As part of our ongoing efforts to reduce the cost of investing, we're eliminating transaction fees on Investor Shares of Vanguard FTSE All-World ex-US Small-Cap Index Fund.
Economic reports out this week, which included mixed messages from the housing market, rising consumer prices, and an uptick in durable goods orders, seemed to take a backseat to news about corporate earnings. Stocks moved higher midweek on strong second-quarter results, especially from the technology sector, only to give back those gains by Friday's close as weaker reports came in.
If you're unsure what will happen to your nest egg when you're no longer here, you'll want to take a closer look at what assets are going to the people and organizations of your choosing. Here are some reasons why designating a beneficiary on your retirement accounts is a good idea.
The vast majority of investors in Vanguard money market funds will not be affected by new rules enacted by the Securities and Exchange Commission. Investors will continue to have access to a stable, high-quality cash management tool.

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Mike Piper - Oblivious Investor

A reader writes in, asking: “I just read your article on capital gains and losses. I understand that up to $3,000 of a net capital loss can be used to offset ordinary income in a year, and the rest is carried over to use in future years, but I am unsure of whether the carryover […]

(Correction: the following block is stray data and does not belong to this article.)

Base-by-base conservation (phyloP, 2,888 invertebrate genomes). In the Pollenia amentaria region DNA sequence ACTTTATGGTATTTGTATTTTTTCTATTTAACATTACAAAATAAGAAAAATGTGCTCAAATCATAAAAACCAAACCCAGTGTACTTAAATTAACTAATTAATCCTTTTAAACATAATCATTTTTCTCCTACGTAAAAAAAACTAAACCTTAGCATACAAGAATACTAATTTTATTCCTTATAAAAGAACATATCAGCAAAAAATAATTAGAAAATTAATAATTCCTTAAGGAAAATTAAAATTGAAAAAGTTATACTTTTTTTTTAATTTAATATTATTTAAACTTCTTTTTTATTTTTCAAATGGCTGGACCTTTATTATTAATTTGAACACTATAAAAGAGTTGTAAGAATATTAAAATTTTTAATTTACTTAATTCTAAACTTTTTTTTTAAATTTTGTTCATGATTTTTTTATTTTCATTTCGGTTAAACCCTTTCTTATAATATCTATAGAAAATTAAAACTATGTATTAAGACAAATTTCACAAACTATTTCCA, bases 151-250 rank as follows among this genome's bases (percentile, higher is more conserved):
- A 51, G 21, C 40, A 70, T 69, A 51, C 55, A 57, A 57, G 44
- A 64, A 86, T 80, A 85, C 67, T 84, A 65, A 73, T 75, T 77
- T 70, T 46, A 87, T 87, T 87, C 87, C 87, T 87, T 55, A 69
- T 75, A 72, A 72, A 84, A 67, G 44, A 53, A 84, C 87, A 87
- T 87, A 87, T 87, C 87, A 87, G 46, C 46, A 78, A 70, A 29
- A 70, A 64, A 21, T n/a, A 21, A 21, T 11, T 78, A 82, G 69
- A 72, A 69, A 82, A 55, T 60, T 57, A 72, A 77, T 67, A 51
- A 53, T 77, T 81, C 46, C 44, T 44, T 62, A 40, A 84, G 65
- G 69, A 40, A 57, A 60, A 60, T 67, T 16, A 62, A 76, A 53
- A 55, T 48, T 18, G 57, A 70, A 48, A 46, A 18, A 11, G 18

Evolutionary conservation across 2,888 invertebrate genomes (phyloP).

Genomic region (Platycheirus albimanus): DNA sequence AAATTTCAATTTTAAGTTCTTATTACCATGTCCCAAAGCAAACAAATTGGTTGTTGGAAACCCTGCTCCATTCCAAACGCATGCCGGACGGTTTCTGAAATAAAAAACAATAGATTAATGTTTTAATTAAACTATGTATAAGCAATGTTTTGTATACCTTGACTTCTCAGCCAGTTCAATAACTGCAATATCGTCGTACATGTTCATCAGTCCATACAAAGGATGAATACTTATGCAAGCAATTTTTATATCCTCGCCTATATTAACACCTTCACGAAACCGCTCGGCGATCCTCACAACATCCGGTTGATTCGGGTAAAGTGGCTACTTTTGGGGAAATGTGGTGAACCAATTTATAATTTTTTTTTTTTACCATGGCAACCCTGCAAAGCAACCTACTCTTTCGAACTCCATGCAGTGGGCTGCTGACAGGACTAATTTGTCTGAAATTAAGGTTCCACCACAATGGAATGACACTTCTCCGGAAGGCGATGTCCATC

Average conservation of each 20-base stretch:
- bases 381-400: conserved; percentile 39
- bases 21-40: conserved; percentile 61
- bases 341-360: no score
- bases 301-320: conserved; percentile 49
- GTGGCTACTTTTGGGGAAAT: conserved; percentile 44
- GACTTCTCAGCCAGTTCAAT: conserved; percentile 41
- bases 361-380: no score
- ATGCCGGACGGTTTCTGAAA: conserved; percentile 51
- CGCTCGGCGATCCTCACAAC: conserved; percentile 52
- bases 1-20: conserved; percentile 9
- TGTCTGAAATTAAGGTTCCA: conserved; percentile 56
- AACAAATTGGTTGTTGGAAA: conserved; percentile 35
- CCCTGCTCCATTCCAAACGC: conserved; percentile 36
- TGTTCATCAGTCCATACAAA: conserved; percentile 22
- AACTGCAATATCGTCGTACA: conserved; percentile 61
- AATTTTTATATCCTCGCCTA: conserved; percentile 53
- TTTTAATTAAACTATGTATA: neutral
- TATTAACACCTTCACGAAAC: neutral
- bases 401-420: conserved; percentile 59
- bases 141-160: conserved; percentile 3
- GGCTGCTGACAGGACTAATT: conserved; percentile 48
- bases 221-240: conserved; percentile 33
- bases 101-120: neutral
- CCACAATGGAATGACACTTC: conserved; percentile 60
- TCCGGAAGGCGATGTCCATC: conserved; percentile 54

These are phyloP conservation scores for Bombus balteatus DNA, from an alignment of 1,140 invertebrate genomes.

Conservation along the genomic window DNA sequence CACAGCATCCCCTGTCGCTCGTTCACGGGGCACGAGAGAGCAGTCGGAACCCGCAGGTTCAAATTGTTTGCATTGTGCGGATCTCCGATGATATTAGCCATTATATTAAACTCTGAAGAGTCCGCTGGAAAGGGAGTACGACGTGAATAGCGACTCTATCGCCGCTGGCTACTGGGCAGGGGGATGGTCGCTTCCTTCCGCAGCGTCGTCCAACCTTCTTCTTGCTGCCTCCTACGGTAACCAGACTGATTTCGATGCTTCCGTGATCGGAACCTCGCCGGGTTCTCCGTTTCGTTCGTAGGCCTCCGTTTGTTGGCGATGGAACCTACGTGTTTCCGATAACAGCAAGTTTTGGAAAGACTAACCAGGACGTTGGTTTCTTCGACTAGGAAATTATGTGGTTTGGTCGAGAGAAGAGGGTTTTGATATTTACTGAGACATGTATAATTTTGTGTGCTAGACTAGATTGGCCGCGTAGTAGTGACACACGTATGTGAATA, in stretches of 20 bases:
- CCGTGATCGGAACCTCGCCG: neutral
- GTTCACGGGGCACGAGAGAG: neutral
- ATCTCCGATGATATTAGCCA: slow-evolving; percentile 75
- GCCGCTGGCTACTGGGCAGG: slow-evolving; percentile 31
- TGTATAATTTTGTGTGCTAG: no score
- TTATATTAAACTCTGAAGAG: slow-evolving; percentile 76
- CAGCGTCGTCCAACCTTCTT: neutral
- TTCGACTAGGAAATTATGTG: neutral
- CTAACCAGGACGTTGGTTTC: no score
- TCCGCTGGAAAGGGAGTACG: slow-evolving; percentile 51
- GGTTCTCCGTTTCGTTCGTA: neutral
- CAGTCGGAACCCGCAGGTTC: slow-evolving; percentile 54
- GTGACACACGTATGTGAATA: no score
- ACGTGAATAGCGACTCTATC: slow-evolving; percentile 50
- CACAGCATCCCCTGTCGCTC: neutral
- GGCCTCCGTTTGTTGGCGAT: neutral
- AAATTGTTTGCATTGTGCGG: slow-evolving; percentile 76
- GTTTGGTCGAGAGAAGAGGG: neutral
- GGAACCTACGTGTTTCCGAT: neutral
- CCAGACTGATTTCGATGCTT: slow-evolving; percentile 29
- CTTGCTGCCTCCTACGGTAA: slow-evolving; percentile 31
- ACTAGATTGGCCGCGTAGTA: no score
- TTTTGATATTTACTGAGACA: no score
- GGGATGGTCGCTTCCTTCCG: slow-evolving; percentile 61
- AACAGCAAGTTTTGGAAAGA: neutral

This week, author/advisor Larry Swedroe provided an excellent answer to a question I see from time to time: Should we fear a stock crash as a result of baby boomers retiring and selling off their shares? Swedroe writes: “We’ll begin by pointing out that only unexpected events have an impact on stock prices. And if anything […]
A reader writes in, asking: “I’m trying to find more info on ACA premium subsidies. Specifically, I want to understand which year’s MAGI [modified adjusted gross income] is used. For example, would a person’s health insurance premiums for 2015 be determined based upon his 2014 MAGI or 2013 MAGI, etc.?” The premium tax credit (i.e., […]
One question readers ask from time to time is how many Vanguard index funds manage to trail their index by an amount less than the fund’s expense ratio. To some extent, the answer is pure randomness. An index fund doesn’t typically hold every security in the index, in exactly the designated proportion, at every moment […]
I’ve been getting a lot of questions about the Treasury Department’s recent release of final regulations that create a new type of annuity in the tax law: “Qualifying Longevity Annuity Contracts” (QLACs). To explain, we first need to back up a step. This isn’t really a new type of annuity. This is simply a new tax treatment […]

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Our Canadian sister site, Financial Webring Forum, has a similar focus, many like-minded members, and may be of interest as well. Be sure to visit their Canadian-focused investing wiki, finiki.